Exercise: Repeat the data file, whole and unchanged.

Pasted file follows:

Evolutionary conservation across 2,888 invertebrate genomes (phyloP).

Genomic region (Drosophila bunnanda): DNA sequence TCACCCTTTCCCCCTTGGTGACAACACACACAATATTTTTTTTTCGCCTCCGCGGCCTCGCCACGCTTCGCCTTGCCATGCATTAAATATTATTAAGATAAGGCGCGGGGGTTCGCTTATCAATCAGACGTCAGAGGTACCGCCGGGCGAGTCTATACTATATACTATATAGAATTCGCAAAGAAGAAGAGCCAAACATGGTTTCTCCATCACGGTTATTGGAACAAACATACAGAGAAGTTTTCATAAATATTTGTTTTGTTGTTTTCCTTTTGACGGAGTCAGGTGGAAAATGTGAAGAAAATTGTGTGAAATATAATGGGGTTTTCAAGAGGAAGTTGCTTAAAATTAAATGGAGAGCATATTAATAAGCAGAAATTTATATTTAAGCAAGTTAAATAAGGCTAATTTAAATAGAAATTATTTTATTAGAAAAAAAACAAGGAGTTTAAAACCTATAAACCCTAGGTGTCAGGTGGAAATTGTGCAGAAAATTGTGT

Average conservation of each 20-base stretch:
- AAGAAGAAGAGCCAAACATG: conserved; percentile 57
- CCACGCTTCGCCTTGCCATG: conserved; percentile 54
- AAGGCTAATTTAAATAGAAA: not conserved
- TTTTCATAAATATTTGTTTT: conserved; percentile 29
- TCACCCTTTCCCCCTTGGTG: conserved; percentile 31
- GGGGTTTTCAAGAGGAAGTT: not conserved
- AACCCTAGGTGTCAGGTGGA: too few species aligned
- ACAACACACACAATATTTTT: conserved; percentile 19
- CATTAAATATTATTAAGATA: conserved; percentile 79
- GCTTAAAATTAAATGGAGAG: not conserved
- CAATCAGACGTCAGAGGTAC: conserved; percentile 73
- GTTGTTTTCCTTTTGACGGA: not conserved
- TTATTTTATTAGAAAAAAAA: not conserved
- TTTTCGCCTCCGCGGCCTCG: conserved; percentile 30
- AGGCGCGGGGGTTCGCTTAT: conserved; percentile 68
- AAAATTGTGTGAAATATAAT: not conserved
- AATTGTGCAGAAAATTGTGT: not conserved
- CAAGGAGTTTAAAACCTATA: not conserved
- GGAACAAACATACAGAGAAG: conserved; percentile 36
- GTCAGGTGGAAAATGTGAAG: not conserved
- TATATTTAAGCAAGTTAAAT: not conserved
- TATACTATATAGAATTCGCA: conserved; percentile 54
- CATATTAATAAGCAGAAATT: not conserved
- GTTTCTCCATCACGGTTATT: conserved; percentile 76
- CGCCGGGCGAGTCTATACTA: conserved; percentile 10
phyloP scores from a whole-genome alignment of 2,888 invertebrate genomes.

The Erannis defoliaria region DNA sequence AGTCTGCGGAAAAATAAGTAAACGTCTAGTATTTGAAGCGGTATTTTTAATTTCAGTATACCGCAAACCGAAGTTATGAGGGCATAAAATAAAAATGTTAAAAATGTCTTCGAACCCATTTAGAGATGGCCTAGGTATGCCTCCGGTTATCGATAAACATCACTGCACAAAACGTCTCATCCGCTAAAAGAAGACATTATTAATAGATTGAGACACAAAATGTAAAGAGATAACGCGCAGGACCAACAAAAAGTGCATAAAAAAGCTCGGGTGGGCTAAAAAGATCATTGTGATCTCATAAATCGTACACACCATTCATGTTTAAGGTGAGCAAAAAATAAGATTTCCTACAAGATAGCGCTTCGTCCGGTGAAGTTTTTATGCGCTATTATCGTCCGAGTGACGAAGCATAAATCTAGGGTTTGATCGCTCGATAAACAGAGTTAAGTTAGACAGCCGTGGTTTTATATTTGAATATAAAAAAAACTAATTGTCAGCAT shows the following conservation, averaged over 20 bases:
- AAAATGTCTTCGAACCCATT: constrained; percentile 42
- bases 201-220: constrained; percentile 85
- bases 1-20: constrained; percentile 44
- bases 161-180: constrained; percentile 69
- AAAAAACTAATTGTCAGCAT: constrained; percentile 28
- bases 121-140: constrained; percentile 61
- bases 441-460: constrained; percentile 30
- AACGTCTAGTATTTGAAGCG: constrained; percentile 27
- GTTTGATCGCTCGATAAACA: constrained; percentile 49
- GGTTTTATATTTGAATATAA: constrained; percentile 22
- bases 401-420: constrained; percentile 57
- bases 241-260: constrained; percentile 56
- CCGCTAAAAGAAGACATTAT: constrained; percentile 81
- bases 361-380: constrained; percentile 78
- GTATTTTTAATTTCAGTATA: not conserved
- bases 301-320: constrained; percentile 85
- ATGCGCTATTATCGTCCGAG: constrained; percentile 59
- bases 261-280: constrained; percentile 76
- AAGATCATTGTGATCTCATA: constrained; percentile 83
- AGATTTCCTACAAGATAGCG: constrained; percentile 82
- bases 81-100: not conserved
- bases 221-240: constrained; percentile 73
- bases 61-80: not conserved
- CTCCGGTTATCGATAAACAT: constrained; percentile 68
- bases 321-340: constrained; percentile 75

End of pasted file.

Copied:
Evolutionary conservation across 2,888 invertebrate genomes (phyloP).

Genomic region (Drosophila bunnanda): DNA sequence TCACCCTTTCCCCCTTGGTGACAACACACACAATATTTTTTTTTCGCCTCCGCGGCCTCGCCACGCTTCGCCTTGCCATGCATTAAATATTATTAAGATAAGGCGCGGGGGTTCGCTTATCAATCAGACGTCAGAGGTACCGCCGGGCGAGTCTATACTATATACTATATAGAATTCGCAAAGAAGAAGAGCCAAACATGGTTTCTCCATCACGGTTATTGGAACAAACATACAGAGAAGTTTTCATAAATATTTGTTTTGTTGTTTTCCTTTTGACGGAGTCAGGTGGAAAATGTGAAGAAAATTGTGTGAAATATAATGGGGTTTTCAAGAGGAAGTTGCTTAAAATTAAATGGAGAGCATATTAATAAGCAGAAATTTATATTTAAGCAAGTTAAATAAGGCTAATTTAAATAGAAATTATTTTATTAGAAAAAAAACAAGGAGTTTAAAACCTATAAACCCTAGGTGTCAGGTGGAAATTGTGCAGAAAATTGTGT

Average conservation of each 20-base stretch:
- AAGAAGAAGAGCCAAACATG: conserved; percentile 57
- CCACGCTTCGCCTTGCCATG: conserved; percentile 54
- AAGGCTAATTTAAATAGAAA: not conserved
- TTTTCATAAATATTTGTTTT: conserved; percentile 29
- TCACCCTTTCCCCCTTGGTG: conserved; percentile 31
- GGGGTTTTCAAGAGGAAGTT: not conserved
- AACCCTAGGTGTCAGGTGGA: too few species aligned
- ACAACACACACAATATTTTT: conserved; percentile 19
- CATTAAATATTATTAAGATA: conserved; percentile 79
- GCTTAAAATTAAATGGAGAG: not conserved
- CAATCAGACGTCAGAGGTAC: conserved; percentile 73
- GTTGTTTTCCTTTTGACGGA: not conserved
- TTATTTTATTAGAAAAAAAA: not conserved
- TTTTCGCCTCCGCGGCCTCG: conserved; percentile 30
- AGGCGCGGGGGTTCGCTTAT: conserved; percentile 68
- AAAATTGTGTGAAATATAAT: not conserved
- AATTGTGCAGAAAATTGTGT: not conserved
- CAAGGAGTTTAAAACCTATA: not conserved
- GGAACAAACATACAGAGAAG: conserved; percentile 36
- GTCAGGTGGAAAATGTGAAG: not conserved
- TATATTTAAGCAAGTTAAAT: not conserved
- TATACTATATAGAATTCGCA: conserved; percentile 54
- CATATTAATAAGCAGAAATT: not conserved
- GTTTCTCCATCACGGTTATT: conserved; percentile 76
- CGCCGGGCGAGTCTATACTA: conserved; percentile 10
phyloP scores from a whole-genome alignment of 2,888 invertebrate genomes.

The Erannis defoliaria region DNA sequence AGTCTGCGGAAAAATAAGTAAACGTCTAGTATTTGAAGCGGTATTTTTAATTTCAGTATACCGCAAACCGAAGTTATGAGGGCATAAAATAAAAATGTTAAAAATGTCTTCGAACCCATTTAGAGATGGCCTAGGTATGCCTCCGGTTATCGATAAACATCACTGCACAAAACGTCTCATCCGCTAAAAGAAGACATTATTAATAGATTGAGACACAAAATGTAAAGAGATAACGCGCAGGACCAACAAAAAGTGCATAAAAAAGCTCGGGTGGGCTAAAAAGATCATTGTGATCTCATAAATCGTACACACCATTCATGTTTAAGGTGAGCAAAAAATAAGATTTCCTACAAGATAGCGCTTCGTCCGGTGAAGTTTTTATGCGCTATTATCGTCCGAGTGACGAAGCATAAATCTAGGGTTTGATCGCTCGATAAACAGAGTTAAGTTAGACAGCCGTGGTTTTATATTTGAATATAAAAAAAACTAATTGTCAGCAT shows the following conservation, averaged over 20 bases:
- AAAATGTCTTCGAACCCATT: constrained; percentile 42
- bases 201-220: constrained; percentile 85
- bases 1-20: constrained; percentile 44
- bases 161-180: constrained; percentile 69
- AAAAAACTAATTGTCAGCAT: constrained; percentile 28
- bases 121-140: constrained; percentile 61
- bases 441-460: constrained; percentile 30
- AACGTCTAGTATTTGAAGCG: constrained; percentile 27
- GTTTGATCGCTCGATAAACA: constrained; percentile 49
- GGTTTTATATTTGAATATAA: constrained; percentile 22
- bases 401-420: constrained; percentile 57
- bases 241-260: constrained; percentile 56
- CCGCTAAAAGAAGACATTAT: constrained; percentile 81
- bases 361-380: constrained; percentile 78
- GTATTTTTAATTTCAGTATA: not conserved
- bases 301-320: constrained; percentile 85
- ATGCGCTATTATCGTCCGAG: constrained; percentile 59
- bases 261-280: constrained; percentile 76
- AAGATCATTGTGATCTCATA: constrained; percentile 83
- AGATTTCCTACAAGATAGCG: constrained; percentile 82
- bases 81-100: not conserved
- bases 221-240: constrained; percentile 73
- bases 61-80: not conserved
- CTCCGGTTATCGATAAACAT: constrained; percentile 68
- bases 321-340: constrained; percentile 75